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PLoS Curr. 2012 Jul 10;4:e4f7f6dc013d4e. doi: 10.1371/4f7f6dc013d4e.

Intrastriatal transplantation of neurotrophic factor-secreting human mesenchymal stem cells improves motor function and extends survival in R6/2 transgenic mouse model for Huntington's disease.

Abstract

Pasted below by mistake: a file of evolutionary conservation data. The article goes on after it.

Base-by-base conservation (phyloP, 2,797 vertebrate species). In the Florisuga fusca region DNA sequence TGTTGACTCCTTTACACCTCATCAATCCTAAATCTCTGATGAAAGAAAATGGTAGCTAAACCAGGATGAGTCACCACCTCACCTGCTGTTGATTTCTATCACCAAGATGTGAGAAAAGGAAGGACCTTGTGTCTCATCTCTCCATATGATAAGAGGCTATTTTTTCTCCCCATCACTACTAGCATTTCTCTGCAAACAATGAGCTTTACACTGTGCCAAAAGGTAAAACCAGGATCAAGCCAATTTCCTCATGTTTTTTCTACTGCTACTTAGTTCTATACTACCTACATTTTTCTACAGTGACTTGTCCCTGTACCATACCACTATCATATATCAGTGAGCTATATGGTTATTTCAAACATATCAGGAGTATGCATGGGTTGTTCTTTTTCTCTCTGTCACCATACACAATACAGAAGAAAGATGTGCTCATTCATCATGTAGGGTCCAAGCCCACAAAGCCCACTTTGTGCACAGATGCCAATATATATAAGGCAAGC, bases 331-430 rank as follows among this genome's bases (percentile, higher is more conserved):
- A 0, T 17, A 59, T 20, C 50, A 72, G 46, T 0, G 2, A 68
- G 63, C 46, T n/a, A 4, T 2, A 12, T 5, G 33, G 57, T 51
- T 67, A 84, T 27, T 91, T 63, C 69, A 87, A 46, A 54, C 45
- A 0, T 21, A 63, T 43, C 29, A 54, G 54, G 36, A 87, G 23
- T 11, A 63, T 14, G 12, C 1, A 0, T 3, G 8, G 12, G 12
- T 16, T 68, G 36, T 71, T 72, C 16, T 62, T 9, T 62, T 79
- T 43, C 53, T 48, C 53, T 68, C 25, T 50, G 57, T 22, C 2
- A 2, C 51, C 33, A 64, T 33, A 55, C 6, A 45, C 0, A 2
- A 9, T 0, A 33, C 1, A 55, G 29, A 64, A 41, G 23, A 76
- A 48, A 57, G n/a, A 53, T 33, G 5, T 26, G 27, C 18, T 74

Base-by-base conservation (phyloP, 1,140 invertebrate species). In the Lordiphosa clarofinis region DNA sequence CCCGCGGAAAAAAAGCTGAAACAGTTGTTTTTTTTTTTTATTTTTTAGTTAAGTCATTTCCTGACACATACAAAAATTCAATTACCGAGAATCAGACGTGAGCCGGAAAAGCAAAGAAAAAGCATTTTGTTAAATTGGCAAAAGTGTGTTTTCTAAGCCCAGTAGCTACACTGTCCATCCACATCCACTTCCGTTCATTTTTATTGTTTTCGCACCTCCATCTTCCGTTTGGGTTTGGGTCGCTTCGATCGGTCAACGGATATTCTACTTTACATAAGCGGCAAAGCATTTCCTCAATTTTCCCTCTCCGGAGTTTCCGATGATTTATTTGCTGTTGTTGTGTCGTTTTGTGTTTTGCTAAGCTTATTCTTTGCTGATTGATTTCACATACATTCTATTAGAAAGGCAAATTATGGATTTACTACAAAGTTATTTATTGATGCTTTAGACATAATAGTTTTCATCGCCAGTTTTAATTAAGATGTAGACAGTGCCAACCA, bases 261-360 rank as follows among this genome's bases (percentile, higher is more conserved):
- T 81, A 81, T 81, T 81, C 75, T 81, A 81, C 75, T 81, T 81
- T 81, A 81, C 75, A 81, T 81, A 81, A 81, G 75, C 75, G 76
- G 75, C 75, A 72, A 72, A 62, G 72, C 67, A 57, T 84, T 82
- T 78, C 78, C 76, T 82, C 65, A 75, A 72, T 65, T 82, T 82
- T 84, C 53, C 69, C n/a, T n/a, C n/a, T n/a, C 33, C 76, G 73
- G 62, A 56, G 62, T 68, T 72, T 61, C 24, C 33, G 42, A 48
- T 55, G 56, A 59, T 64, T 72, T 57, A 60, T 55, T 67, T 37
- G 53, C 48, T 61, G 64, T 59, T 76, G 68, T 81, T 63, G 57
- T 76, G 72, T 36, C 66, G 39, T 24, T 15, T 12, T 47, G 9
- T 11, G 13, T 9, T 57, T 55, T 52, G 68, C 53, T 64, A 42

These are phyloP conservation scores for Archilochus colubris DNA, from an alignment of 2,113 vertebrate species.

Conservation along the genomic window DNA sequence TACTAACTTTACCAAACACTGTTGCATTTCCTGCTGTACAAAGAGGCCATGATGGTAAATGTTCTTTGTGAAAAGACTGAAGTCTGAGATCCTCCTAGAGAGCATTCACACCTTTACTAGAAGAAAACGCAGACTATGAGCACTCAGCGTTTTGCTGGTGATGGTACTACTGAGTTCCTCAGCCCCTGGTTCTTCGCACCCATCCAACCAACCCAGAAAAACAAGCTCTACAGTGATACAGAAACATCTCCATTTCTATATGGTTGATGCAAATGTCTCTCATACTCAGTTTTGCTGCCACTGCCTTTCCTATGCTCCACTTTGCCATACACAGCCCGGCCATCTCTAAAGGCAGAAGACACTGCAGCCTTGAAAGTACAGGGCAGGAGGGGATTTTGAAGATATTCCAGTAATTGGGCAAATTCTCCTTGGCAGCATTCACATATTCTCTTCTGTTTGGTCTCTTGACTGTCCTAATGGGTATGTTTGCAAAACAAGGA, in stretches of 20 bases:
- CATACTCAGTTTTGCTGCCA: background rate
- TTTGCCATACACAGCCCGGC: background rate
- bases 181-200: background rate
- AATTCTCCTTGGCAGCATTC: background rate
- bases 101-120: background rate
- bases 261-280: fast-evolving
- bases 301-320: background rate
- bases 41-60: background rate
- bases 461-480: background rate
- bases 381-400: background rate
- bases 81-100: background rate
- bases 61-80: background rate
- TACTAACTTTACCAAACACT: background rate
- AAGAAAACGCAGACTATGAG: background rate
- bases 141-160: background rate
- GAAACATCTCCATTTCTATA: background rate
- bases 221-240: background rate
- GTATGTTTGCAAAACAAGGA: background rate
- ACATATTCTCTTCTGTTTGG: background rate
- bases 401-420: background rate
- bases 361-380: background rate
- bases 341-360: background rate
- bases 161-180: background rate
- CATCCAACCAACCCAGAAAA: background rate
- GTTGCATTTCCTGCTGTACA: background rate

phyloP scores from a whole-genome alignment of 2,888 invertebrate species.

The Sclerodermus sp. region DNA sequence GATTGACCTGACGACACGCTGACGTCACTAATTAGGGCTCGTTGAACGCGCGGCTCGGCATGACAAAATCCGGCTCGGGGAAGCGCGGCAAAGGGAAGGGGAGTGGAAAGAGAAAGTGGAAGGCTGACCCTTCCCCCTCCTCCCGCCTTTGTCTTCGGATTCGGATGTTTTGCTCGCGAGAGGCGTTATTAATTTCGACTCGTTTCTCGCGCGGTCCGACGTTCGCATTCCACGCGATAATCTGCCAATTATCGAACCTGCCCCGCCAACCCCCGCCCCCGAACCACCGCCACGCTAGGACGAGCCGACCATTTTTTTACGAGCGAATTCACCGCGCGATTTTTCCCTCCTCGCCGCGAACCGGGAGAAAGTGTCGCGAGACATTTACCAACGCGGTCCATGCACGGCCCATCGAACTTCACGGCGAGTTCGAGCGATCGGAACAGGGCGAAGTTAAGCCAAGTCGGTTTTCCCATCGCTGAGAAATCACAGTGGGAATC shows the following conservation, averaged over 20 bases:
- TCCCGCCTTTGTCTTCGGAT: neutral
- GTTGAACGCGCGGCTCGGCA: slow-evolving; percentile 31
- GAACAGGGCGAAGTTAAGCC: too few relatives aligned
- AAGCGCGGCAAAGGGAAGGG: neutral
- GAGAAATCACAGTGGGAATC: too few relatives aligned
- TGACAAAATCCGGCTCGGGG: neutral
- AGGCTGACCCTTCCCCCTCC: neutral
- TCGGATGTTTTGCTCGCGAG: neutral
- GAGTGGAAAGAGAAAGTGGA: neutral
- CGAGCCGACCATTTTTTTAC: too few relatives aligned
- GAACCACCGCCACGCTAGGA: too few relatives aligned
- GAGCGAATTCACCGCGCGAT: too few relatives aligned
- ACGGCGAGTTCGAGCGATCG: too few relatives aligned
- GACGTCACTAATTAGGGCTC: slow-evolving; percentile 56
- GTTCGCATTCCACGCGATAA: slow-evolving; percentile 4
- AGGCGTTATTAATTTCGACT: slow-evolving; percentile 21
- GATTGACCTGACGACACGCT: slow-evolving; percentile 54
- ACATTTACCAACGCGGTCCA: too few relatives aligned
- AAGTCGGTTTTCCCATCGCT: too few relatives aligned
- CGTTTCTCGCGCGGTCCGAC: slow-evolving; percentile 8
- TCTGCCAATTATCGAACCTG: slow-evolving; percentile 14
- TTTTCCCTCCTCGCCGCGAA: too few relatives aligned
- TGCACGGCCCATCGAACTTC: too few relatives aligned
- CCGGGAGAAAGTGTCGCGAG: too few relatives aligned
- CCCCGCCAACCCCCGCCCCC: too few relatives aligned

Stem cell-based treatment for Huntington's disease (HD) is an expanding field of research. Although various stem cells have been shown to be beneficial in vivo, no long standing clinical effect has been demonstrated. To address this issue, we are developing a stem cell-based therapy designed to improve the microenvironment of the diseased tissue via delivery of neurotrophic factors (NTFs). Previously, we established that bone marrow derived human mesenchymal stem cells (MSCs) can be differentiated using medium based cues into NTF-secreting cells (NTF+ cells) that express astrocytic markers. NTF+ cells were shown to alleviate neurodegeneration symptoms in several disease models in vitro and in vivo, including the model for excitotoxicity. In the present study, we explored if the timing of intrastriatal transplantation of hNTF+ cells into the R6/2 transgenic mouse model for HD influences motor function and survival. One hundred thousand cells were transplanted bilaterally into the striatum of immune-suppressed mice at 4.5, 5.5 and 6.5 weeks of age. Contrary to our expectations, early transplantation of NTF+ cells did not improve motor function or overall survival. However, late (6.5 weeks) transplantation resulted in a temporary improvement in motor function and an extension of life span relative to that observed for PBS treated mice. We conclude that late transplantation of NTF+ cells induces a beneficial effect in this transgenic model for HD. Since no transplanted NTF+ cells could be detected in vivo, we suspect that the temporary nature of the beneficial effect is due to poor survival of transplanted cells. In general, we submit that NTF+ cells should be further evaluated for the therapy of HD.

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